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Business loan default, defined
A business loan default happens when you fail to make the loan payments for a certain period, which may vary depending on your lender and the loan terms. Lenders typically try to work with companies to get the loan payments back on track and may offer interim solutions such as restructuring payments or moving a payment to the end of the loan contract to give you a chance to catch up. The lender attempts to minimize their losses by helping you find ways to continue making payments on the loan.
Loan default consequences
If you default on a business loan, the impacts vary depending on a variety of factors, such as the loan type and your business structure. The lender may initially remind you to pay by sending letters and phone calls to discuss the loan status. If you do not speak to the lender or work out some resolution with them, they may send your loan to a debt collection firm. At this point, the loan may include additional fees, interest and penalties.
Your business credit score will suffer and may also affect your personal credit score. Depending on how the lender reports the loan to credit bureaus, the loan default and a court judgment could appear on your business and personal credit histories. This issue may impact your ability to get future loans or lines of credit from suppliers.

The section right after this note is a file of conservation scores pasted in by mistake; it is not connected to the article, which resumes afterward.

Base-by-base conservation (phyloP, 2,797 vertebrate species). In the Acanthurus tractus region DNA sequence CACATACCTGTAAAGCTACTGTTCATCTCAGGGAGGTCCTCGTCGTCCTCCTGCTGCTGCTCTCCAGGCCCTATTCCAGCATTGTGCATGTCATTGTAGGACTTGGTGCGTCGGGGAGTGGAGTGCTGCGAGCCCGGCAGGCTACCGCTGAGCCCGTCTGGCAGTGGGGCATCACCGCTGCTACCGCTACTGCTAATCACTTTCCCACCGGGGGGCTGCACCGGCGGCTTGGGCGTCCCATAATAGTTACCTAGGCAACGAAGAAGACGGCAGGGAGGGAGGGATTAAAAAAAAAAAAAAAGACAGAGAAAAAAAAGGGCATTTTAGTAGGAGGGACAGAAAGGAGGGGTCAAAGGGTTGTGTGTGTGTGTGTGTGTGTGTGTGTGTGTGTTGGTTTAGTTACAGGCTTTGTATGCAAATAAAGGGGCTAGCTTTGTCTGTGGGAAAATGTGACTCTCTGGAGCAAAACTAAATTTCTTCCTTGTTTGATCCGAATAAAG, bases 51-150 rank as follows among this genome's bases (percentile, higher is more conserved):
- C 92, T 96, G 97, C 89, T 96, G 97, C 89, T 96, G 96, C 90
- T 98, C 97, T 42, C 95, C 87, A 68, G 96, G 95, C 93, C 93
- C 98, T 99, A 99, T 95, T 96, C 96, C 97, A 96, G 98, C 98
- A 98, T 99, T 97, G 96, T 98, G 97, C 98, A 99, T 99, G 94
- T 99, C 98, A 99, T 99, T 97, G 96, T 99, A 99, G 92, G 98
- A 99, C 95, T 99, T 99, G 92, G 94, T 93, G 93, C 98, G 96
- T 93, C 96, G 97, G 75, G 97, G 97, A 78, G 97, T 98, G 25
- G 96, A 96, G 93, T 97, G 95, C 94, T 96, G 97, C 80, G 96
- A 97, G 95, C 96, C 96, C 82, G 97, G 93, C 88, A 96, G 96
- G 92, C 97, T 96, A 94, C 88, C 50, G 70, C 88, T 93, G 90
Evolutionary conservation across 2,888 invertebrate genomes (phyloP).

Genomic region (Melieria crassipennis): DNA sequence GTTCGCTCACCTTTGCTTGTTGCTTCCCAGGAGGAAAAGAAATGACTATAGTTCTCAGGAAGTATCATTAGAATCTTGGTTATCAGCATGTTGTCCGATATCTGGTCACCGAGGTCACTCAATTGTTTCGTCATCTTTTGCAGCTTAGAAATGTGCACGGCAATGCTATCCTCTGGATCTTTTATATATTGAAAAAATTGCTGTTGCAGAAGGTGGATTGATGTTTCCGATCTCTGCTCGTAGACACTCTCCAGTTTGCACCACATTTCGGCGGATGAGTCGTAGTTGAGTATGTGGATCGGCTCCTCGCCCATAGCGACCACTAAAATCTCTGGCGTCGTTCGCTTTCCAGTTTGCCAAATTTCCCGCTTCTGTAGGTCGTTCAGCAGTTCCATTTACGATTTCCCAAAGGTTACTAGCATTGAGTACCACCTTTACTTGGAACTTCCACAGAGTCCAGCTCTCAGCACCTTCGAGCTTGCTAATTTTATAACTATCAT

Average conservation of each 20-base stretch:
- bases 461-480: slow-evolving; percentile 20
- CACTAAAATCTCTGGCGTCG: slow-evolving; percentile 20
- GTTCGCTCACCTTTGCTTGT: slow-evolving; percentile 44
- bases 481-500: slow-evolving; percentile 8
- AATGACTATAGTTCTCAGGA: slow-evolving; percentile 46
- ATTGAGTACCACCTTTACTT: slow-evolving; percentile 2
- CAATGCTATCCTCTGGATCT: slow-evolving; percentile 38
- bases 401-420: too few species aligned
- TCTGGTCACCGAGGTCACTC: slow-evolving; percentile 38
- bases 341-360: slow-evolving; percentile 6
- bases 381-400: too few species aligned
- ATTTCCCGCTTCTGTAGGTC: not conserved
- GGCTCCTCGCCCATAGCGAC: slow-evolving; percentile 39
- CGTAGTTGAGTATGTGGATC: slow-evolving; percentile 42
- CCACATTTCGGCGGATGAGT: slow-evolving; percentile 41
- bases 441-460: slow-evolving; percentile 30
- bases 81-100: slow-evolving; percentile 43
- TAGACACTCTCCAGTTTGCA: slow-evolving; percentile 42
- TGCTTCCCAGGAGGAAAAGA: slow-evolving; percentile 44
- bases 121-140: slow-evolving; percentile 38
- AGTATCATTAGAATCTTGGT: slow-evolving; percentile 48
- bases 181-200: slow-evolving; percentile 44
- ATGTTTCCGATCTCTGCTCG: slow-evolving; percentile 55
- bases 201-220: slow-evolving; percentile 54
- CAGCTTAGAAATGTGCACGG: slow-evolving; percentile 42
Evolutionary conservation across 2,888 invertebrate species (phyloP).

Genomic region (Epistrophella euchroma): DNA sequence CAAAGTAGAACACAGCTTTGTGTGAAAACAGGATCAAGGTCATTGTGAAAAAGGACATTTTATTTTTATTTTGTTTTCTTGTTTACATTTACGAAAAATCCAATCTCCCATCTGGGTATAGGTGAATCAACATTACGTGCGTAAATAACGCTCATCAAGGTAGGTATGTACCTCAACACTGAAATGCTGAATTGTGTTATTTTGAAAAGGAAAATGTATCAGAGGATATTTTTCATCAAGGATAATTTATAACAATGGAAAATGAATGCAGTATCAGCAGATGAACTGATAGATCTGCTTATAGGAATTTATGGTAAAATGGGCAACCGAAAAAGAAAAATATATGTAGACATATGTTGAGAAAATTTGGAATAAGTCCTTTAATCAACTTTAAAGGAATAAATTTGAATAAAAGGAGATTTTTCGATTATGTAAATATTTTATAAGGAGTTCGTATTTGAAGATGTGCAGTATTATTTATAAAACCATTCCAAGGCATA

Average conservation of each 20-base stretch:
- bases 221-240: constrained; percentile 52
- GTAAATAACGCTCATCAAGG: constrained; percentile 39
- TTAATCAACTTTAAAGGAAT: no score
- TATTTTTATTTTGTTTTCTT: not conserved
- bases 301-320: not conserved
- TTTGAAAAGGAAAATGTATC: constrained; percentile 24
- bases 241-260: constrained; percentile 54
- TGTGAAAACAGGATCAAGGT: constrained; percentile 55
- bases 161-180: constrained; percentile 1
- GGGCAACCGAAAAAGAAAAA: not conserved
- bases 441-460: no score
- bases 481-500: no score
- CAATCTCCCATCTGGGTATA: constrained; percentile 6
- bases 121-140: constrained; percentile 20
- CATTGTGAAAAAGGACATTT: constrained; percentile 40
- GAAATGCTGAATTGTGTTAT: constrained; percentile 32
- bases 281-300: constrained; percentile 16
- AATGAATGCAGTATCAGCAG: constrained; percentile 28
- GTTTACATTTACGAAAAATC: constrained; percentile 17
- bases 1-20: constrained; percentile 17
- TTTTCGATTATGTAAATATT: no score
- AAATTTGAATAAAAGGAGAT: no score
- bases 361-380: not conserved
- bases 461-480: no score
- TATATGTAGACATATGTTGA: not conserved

You may consider the possibility and consequences of filing Chapter 11 bankruptcy, which will stop the lender from pursuing you and give you the means to restructure the loan and other debts to an amount your business can afford.
In some cases, if you work as a sole proprietor or if you personally guaranteed your business loan, the lender or a debt collector may decide to sue you for the loan repayment and other costs. If you go to court and lose the case, you may be liable for the loan balance and legal fees for the lender or debt collector. If you are personally guaranteed the loan, you may need to sell your personal assets to repay the business debt.
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